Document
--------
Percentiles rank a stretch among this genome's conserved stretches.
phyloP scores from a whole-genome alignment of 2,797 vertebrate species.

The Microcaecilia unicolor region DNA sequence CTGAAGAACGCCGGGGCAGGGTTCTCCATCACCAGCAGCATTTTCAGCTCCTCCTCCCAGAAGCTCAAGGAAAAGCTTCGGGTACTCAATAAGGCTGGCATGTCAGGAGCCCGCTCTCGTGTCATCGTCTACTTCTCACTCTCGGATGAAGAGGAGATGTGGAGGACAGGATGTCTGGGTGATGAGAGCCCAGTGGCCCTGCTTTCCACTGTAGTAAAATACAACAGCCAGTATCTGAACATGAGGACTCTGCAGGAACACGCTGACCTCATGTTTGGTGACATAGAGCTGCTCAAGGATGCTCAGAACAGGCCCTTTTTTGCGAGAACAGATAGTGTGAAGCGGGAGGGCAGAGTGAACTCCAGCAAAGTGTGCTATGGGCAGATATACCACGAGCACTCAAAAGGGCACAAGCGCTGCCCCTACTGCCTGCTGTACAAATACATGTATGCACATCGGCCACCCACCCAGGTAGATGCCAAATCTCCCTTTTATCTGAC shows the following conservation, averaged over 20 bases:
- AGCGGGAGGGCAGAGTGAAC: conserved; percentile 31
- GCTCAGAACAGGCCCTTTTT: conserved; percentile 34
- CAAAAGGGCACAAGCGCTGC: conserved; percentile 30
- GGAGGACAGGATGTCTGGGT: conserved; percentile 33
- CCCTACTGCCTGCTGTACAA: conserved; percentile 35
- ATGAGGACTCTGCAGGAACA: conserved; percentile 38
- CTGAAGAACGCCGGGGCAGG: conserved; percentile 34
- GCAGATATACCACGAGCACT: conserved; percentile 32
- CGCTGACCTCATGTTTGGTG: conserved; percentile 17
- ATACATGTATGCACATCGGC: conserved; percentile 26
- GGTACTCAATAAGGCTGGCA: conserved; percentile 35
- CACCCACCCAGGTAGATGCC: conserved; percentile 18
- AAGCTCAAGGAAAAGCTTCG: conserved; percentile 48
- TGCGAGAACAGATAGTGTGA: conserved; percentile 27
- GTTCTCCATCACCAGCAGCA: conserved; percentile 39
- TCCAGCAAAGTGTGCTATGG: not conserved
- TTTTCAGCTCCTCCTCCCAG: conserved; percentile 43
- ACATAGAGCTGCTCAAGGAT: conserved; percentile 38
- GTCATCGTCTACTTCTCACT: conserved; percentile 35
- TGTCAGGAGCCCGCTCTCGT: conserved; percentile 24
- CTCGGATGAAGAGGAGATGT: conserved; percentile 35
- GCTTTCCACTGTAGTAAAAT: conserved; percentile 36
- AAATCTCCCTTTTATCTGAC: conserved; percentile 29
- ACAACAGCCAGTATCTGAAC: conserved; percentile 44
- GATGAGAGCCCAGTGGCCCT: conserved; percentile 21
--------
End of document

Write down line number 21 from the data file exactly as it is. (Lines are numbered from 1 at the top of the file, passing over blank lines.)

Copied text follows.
- ACATAGAGCTGCTCAAGGAT: conserved; percentile 38